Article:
Styling Drop Down Menus in ocPortal Part 1

dropdown menuI’ve talked previously about adding a dropdown menu to your ocPortal site and now I want to talk more about styling the menus themselves.  First of all this is quite a complex area of styling and should not be attempted unless you have a very good understanding of CSS. I’m not going to walk through a step by step process as it will all depend on how you want your menu to look on your own site. What this post aims to do is explain how things work with the CSS for Dropdown menus in ocPortal.

One issue you will come across is that as-standard drop down menus share some of the same styles with other ocPortal menu types. For example the popup and dropdown menu types look very similar which is because the second level of each menu type is the same. Also the embossed and top menu types look very similar to the top level of a dropdown menu. This means if you want to make a radical departure away from the default theme you are going to have to split things up.

Here’s a fairly simple example:

.menu_type__popup a, .menu_type__popup a:visited, .menu_type__dropdown .nlevel a, .menu_type__dropdown .nlevel a:visited {

text-decoration: none;

}

.menu_type__popup a:hover, .menu_type__dropdown .nlevel a:hover {

text-decoration: underline;

cursor: pointer;

}

Both popup and dropdown menu types will underline links only if you put your mouse over them, and also make the mouse cursor change. Let’s pretend you don’t want hover underlines for dropdown menus but you do for popups, you might split it up like…

.menu_type__popup a, .menu_type__popup a:visited {

text-decoration: none;

}

.menu_type__dropdown .nlevel a, .menu_type__dropdown .nlevel a:visited {

text-decoration: none;

}

.menu_type__popup a:hover {

text-decoration: underline;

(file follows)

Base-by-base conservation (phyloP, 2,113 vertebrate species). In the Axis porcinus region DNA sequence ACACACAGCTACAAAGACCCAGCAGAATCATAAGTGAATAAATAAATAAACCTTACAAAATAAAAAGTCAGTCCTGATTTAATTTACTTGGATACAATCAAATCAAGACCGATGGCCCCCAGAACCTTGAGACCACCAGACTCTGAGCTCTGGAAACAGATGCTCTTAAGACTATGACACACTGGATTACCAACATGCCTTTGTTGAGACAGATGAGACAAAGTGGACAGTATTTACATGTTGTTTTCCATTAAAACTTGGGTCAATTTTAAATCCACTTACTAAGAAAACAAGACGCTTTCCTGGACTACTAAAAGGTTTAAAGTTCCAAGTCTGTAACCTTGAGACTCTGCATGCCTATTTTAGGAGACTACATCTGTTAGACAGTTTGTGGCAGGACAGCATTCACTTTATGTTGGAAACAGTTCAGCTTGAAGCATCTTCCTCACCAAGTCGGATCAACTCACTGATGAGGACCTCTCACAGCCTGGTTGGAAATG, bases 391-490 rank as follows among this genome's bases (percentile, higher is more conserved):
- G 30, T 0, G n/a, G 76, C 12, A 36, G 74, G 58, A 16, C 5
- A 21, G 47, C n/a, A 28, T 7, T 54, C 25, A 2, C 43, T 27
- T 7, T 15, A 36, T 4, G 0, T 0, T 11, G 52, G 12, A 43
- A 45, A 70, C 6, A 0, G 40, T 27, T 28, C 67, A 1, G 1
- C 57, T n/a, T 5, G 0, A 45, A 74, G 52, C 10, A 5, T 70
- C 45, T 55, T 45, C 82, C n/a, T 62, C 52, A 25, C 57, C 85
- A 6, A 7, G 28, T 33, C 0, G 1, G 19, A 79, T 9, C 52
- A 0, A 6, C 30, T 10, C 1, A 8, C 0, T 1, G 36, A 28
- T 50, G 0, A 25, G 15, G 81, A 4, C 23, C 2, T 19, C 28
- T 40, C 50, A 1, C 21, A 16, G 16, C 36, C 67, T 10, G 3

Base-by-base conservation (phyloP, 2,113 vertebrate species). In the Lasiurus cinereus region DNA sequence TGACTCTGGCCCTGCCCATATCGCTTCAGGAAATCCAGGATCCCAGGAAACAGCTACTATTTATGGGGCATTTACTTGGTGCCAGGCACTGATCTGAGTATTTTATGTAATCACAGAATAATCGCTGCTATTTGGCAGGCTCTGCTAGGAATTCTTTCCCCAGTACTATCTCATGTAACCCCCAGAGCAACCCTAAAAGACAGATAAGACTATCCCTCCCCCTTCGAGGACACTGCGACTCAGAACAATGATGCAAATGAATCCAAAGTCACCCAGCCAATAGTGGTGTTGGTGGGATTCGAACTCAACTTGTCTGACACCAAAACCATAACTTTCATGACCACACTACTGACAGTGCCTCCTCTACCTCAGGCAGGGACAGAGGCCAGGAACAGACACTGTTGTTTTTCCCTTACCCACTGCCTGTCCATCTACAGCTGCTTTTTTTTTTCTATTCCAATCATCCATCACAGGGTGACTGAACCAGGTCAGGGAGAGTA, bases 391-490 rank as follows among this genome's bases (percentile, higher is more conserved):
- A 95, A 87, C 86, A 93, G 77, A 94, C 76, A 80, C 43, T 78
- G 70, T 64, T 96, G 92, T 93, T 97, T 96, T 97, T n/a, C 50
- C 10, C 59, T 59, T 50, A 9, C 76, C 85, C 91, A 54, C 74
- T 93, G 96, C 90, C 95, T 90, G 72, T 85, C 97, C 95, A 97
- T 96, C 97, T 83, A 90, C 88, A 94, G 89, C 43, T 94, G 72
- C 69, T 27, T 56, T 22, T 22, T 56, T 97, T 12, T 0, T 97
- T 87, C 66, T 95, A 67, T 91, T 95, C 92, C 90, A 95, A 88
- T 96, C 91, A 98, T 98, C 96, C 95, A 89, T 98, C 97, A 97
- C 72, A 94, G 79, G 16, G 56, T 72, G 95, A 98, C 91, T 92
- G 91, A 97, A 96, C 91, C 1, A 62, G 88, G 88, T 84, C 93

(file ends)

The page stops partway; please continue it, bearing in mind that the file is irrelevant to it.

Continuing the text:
cursor: pointer;

}

.menu_type__dropdown .nlevel a:hover {

cursor: pointer;

}

As you can see, I removed “text-decoration: underline;” from “.menu_type__dropdown .nlevel a:hover”.

Of course, I didn’t need to split it all up, but I just wanted to give you a clear example. This is designed to be a relatively advanced tutorial so please thoroughly test any changes before putting anything live.

ocPortal Menu Structure

I want to explain how dropdown styles are structured. The main concept is “toplevel” and “nlevel”. nlevel is anything that is not top level (i.e. level 2 and deeper).

All the menus are surrounded with a div that basically looks like

<div class=”menu_type__<menutype>”>

</div>

This is how we are able to target rules to specific menu types, just by putting “.menu_type__dropdown” on the start of the selector.

Generally the HTML structure of drop down menus will be like…

<div class=”menu_type__dropdown”>
<ul class=”nl”>
<li width=”…” class=”toplevel first”>
<a class=”toplevel_link first” …>…</a>
<ul class=”nlevel”>
<li class=”nlevel has_img”>
<img … />
<a…>…</a>
</li>

</ul>
</li>
….
<li class=”toplevel last”>
<a class=”toplevel_link last” …>…</a>
<ul class=”nlevel”>

</ul>
</li>
</ul>
</div>

The ‘current’ and ‘non_current’ classes are splashed around a bit too, as appropriate.

For menu items… Sometimes we place styles on <li>’s, and sometimes on the <a>’s inside. It depends exactly what we’re trying to do, or may be arbitrary.

You may wonder what ‘spacers’ are. Blank menu items work as spacers, and there are rules to render those. It’s unlikely you’ll want them, so ignore any selectors talking about spacers.

In part 2, I’ll give some more detailed examples of things you can change

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Author Spotlight

Steve Jarvis

Steve Jarvis

Hi I'm Steve, I've been using computers in one form or another since i was 5 with a Dragon 64 and building websites since the late 90's. I'm currently employed as a digital marketing person for Planet X Bikes. When not writing blog posts or working i'm a family man (Wife and Daughter) and a PC Gamer

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